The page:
It seems that the legal implications of the so-called gig economy could be tested again, just a month after the Employment Tribunal considered that Uber,...
...more than being just a technology platform (see Aslam and Others v Uber (2016)), was actually providing minicab services, such that their drivers had rights as workers.
In July 2016, a group of friends gathered in Brighton to celebrate a birthday, booking a flat through Airbnb. Four of them crashed two storeys from a sea view balcony into a basement, suffering a variety of serious physical injuries. Each was unable to work for several weeks and claims to have suffered financial loss by way of lost earnings, medical bills, counselling and physiotherapy costs.
Although no claim has yet been issued, the question again arises whether Airbnb is just a ‘platform’ or whether it was an agent for the property-owner and an accommodation booking service.
Neither Airbnb’s insurer, nor those of the flat owner or freeholder, has yet admitted liability.
It would seem unlikely that a great deal of the reasoning in the Uber case can usefully be adopted in any litigation which follows. There is an obvious distance between how workers’ rights might be engaged by a web-based platform on the one hand and, on the other, how Airbnb’s insurer might be required to indemnify a party against personal injury caused by negligence or defective premises. Yet the parallels are obvious.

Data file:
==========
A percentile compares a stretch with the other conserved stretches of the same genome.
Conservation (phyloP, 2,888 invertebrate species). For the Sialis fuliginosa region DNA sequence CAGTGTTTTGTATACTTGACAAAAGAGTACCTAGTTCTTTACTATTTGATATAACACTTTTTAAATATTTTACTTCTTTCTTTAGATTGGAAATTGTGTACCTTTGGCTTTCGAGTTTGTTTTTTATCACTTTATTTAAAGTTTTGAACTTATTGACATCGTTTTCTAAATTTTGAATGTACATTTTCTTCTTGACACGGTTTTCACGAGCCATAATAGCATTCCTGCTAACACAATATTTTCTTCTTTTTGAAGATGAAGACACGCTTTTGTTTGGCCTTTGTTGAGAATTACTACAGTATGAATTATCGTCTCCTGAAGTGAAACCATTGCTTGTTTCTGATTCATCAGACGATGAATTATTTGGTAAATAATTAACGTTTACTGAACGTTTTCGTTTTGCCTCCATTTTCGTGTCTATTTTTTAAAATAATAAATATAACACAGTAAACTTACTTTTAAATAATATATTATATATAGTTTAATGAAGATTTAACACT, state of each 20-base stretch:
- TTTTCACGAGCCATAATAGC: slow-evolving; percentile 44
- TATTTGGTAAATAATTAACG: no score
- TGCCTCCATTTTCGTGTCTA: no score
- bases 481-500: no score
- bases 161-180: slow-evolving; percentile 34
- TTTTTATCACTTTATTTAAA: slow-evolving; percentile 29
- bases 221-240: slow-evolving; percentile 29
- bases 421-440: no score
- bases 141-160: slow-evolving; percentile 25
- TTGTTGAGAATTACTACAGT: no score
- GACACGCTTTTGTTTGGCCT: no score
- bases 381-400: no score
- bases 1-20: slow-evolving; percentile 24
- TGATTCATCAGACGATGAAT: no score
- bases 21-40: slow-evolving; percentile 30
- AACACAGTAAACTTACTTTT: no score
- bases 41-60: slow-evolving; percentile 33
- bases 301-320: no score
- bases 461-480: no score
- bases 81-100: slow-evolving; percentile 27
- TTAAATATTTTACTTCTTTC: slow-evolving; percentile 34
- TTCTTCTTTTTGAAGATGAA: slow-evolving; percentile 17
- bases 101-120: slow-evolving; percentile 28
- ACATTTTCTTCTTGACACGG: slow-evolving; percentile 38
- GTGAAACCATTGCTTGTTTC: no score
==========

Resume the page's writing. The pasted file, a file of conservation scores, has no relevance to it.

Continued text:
For the four injured people, it may only be hoped that the question may be resolved without recourse to litigation. If it cannot be, the question of how this aspect of the gig economy engages English law will be fascinating and potentially of major significance.
Graeme Kirk / 8th Dec 2016
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